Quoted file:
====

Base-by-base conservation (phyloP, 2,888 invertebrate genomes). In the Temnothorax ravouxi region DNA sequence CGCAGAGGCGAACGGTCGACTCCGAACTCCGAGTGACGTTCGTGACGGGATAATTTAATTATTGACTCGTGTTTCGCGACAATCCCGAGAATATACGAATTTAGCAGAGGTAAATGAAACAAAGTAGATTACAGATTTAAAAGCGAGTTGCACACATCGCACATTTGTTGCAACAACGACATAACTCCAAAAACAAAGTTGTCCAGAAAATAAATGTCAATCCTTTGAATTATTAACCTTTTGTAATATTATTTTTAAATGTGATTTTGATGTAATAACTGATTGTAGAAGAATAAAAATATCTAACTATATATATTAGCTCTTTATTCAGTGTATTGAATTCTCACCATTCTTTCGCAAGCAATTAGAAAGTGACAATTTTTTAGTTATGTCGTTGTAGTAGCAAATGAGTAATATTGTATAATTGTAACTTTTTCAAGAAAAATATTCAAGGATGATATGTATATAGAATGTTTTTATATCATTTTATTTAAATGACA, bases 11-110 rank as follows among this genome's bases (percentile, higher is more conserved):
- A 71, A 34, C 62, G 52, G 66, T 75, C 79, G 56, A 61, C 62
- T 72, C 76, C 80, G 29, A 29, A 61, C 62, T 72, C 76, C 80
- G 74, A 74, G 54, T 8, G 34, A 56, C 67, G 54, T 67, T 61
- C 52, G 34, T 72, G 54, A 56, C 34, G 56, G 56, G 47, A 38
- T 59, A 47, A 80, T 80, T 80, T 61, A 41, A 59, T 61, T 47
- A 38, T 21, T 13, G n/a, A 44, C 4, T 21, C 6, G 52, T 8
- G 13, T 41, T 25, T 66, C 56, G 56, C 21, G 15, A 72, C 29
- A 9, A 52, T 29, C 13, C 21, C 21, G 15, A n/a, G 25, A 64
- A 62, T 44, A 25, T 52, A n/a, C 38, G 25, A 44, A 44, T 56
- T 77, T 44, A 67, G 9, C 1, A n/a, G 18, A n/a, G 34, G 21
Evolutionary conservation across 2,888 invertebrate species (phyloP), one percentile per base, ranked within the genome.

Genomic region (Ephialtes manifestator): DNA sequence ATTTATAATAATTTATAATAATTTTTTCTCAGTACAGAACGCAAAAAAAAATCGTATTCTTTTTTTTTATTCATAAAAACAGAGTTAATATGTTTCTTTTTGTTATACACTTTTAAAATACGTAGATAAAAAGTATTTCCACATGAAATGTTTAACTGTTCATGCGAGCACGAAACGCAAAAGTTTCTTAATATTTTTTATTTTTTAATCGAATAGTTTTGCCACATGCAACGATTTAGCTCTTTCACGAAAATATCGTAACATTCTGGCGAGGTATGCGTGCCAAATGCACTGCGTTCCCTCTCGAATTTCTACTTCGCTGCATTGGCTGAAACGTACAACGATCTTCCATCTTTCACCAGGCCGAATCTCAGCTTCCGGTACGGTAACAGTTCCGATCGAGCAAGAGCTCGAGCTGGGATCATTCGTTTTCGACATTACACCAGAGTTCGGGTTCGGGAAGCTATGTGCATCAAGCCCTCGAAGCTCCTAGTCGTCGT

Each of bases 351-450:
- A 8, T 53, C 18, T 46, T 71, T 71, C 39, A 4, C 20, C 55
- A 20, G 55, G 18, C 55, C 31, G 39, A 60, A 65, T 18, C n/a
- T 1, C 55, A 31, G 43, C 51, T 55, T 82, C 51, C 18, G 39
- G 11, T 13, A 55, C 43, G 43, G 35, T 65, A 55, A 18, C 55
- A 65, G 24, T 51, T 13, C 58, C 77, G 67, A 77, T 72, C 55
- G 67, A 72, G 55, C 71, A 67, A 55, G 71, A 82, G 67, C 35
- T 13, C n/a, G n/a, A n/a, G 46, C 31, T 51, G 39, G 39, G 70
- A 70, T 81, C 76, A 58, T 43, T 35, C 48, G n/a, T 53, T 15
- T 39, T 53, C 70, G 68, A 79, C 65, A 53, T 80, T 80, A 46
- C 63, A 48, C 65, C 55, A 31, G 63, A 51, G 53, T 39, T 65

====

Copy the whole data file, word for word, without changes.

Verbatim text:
Base-by-base conservation (phyloP, 2,888 invertebrate genomes). In the Temnothorax ravouxi region DNA sequence CGCAGAGGCGAACGGTCGACTCCGAACTCCGAGTGACGTTCGTGACGGGATAATTTAATTATTGACTCGTGTTTCGCGACAATCCCGAGAATATACGAATTTAGCAGAGGTAAATGAAACAAAGTAGATTACAGATTTAAAAGCGAGTTGCACACATCGCACATTTGTTGCAACAACGACATAACTCCAAAAACAAAGTTGTCCAGAAAATAAATGTCAATCCTTTGAATTATTAACCTTTTGTAATATTATTTTTAAATGTGATTTTGATGTAATAACTGATTGTAGAAGAATAAAAATATCTAACTATATATATTAGCTCTTTATTCAGTGTATTGAATTCTCACCATTCTTTCGCAAGCAATTAGAAAGTGACAATTTTTTAGTTATGTCGTTGTAGTAGCAAATGAGTAATATTGTATAATTGTAACTTTTTCAAGAAAAATATTCAAGGATGATATGTATATAGAATGTTTTTATATCATTTTATTTAAATGACA, bases 11-110 rank as follows among this genome's bases (percentile, higher is more conserved):
- A 71, A 34, C 62, G 52, G 66, T 75, C 79, G 56, A 61, C 62
- T 72, C 76, C 80, G 29, A 29, A 61, C 62, T 72, C 76, C 80
- G 74, A 74, G 54, T 8, G 34, A 56, C 67, G 54, T 67, T 61
- C 52, G 34, T 72, G 54, A 56, C 34, G 56, G 56, G 47, A 38
- T 59, A 47, A 80, T 80, T 80, T 61, A 41, A 59, T 61, T 47
- A 38, T 21, T 13, G n/a, A 44, C 4, T 21, C 6, G 52, T 8
- G 13, T 41, T 25, T 66, C 56, G 56, C 21, G 15, A 72, C 29
- A 9, A 52, T 29, C 13, C 21, C 21, G 15, A n/a, G 25, A 64
- A 62, T 44, A 25, T 52, A n/a, C 38, G 25, A 44, A 44, T 56
- T 77, T 44, A 67, G 9, C 1, A n/a, G 18, A n/a, G 34, G 21
Evolutionary conservation across 2,888 invertebrate species (phyloP), one percentile per base, ranked within the genome.

Genomic region (Ephialtes manifestator): DNA sequence ATTTATAATAATTTATAATAATTTTTTCTCAGTACAGAACGCAAAAAAAAATCGTATTCTTTTTTTTTATTCATAAAAACAGAGTTAATATGTTTCTTTTTGTTATACACTTTTAAAATACGTAGATAAAAAGTATTTCCACATGAAATGTTTAACTGTTCATGCGAGCACGAAACGCAAAAGTTTCTTAATATTTTTTATTTTTTAATCGAATAGTTTTGCCACATGCAACGATTTAGCTCTTTCACGAAAATATCGTAACATTCTGGCGAGGTATGCGTGCCAAATGCACTGCGTTCCCTCTCGAATTTCTACTTCGCTGCATTGGCTGAAACGTACAACGATCTTCCATCTTTCACCAGGCCGAATCTCAGCTTCCGGTACGGTAACAGTTCCGATCGAGCAAGAGCTCGAGCTGGGATCATTCGTTTTCGACATTACACCAGAGTTCGGGTTCGGGAAGCTATGTGCATCAAGCCCTCGAAGCTCCTAGTCGTCGT

Each of bases 351-450:
- A 8, T 53, C 18, T 46, T 71, T 71, C 39, A 4, C 20, C 55
- A 20, G 55, G 18, C 55, C 31, G 39, A 60, A 65, T 18, C n/a
- T 1, C 55, A 31, G 43, C 51, T 55, T 82, C 51, C 18, G 39
- G 11, T 13, A 55, C 43, G 43, G 35, T 65, A 55, A 18, C 55
- A 65, G 24, T 51, T 13, C 58, C 77, G 67, A 77, T 72, C 55
- G 67, A 72, G 55, C 71, A 67, A 55, G 71, A 82, G 67, C 35
- T 13, C n/a, G n/a, A n/a, G 46, C 31, T 51, G 39, G 39, G 70
- A 70, T 81, C 76, A 58, T 43, T 35, C 48, G n/a, T 53, T 15
- T 39, T 53, C 70, G 68, A 79, C 65, A 53, T 80, T 80, A 46
- C 63, A 48, C 65, C 55, A 31, G 63, A 51, G 53, T 39, T 65